Underwater anthropogenic noise threatens the life in our seas – what to do about it?
Updated: Feb 12, 2018
Marine wildlife has faced a new threat in the last decades: underwater anthropogenic noise. This noise is result of various human activities such as maritime traffic, military exercises, seismic surveys or coastal and offshore projects.
Where is a problem?
The sound travels in the sea more than 4 times faster than in the air. This feature is used by many marine organisms. Hence, the sound represents a mean of communication, foraging, exploring environment and other life activities. However, the noise produced by man has similar frequencies as sound produced by animals. As a consequence, the anthropogenic noise may have negative effects on marine wildlife such as causing physical damage, behavioral changes, chronic/cumulative impacts and stress. Anthropogenic noise has also economic implications: it has been recorded that fish catch is decreased up to 50%. More recently, negative effects on zooplankton have been proved.
What to do about it?
In recent years, the south-eastern European part of the Mediterranean Sea - SEE Med Region has been an area of intensive seismic surveys for oil and gas. At the same time, this region, as well as the entire Mediterranean Sea, represents one of the biodiversity hotspots. For example, this SEE Med Region contains critical habitats of monk seal, sea turtles and certain dolphin species. A special workshop on Mitigating the impact of underwater noise on marine biodiversity with specific focus on seismic surveys in the south eastern European waters in the Mediterranean Sea took place November 22-23, 2017 in Split, Croatia. This event was organised and hosted by OceanCare and NRDC, international nature conservation organisations, and was technically and financially supported by the Deutsche Bundesstiftung Umwelt (DBU). The workshop was attended by 65 participants from 15 countries, representing various stakeholder groups; governmental institutions, such as ministries, nature protection, conservation, and energy agencies; international organizations, including multilateral, regional, environmental agreements and regional fisheries bodies; European Commission; scientists and civil society organisations. This was an opportunity to present and discuss various aspects of the underwater anthropogenic noise issue.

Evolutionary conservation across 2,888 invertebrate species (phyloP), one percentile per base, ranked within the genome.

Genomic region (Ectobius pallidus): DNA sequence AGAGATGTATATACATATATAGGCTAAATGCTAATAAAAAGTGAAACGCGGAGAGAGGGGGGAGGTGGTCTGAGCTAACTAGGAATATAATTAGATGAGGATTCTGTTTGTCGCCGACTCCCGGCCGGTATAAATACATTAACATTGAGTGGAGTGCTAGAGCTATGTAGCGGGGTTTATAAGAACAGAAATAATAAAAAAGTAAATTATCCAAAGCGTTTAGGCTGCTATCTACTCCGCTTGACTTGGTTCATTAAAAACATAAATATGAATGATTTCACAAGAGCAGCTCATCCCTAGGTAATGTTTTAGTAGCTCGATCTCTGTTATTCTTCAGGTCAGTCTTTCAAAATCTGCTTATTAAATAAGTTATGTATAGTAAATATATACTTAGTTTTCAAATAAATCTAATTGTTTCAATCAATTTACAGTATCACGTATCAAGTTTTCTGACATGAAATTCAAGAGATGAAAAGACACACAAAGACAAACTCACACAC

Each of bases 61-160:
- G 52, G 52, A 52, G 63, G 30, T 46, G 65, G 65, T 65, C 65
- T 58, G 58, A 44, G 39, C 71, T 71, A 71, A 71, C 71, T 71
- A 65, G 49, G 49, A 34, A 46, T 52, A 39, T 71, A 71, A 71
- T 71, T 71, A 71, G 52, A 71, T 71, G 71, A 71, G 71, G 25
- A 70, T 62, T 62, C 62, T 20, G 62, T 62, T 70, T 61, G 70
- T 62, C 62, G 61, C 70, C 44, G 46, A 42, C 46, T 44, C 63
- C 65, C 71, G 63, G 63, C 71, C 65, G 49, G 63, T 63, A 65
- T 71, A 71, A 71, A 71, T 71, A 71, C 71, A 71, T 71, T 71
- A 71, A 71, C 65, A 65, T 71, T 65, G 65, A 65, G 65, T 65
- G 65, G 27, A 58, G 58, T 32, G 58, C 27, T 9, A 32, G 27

Regional situation has been analysed and compiled in the Overview of underwater anthropogenic noise, impacts on marine biodiversity and mitigation measures in the south-eastern European part of the Mediterranean, focusing on seismic surveys. This report also includes overview of future seismic activities.
Figure. Planned seismic surveys (licensed, under the application) in the wider SEE Med Region, presumably until 2020. Extracted from Štrbenac, 2017. for OceanCare
One of the most relevant recent contribution to the anthropogenic noise mitigation are the CMS Family Guidelines on Environmental Impact Assessment for Marine Noise-generating Activities, adopted by CMS parties as a part of the specific resolution at the 12th Conference of Parties (COP 12) in October 2017. The Guidelines provide advice to decision-makers to assess negative impacts of anthropogenic noise from various sources before approvals to proceed are granted. The emphasis has been put on expert arguments and transparent consultation process.
In addition, new technology has been presented, so called Marine vibroseis. This is a quieter option to seismic airguns, sparing particularly the high-frequency hearing cetaceans such as beaked whales and dolphins.
What can be done to mitigate underwater anthropogenic noise as much as possible in the SEE Med Region and beyond?
The workshop’s participants have agreed on 16 recommendations, which will be further shared with the international community and all stakeholders who may contribute to their actual implementation.
These recommendation emphasise in particular:
Need for precautionary principle:
Exploration of the concept of the noise budget /threshold ;
Addressing the cumulative effects;
Improvement of quality of environmental impact assessments through implementation of the CMS Guidelines;
Definition and implementation of Best Available Technologies and Best Environmental Practices to mitigate impacts of anthropogenic noise;
Further development and mandate the use of best-available quieting technologies;
Removing subsidies for the oil and gas industry and spend public money in line with the objectives of the 2015 Paris Agreement on Climate Change;
Improvement of knowledge about most sensitive species;
Exchange of knowledge and experience and improvement of cooperation between various stakeholders.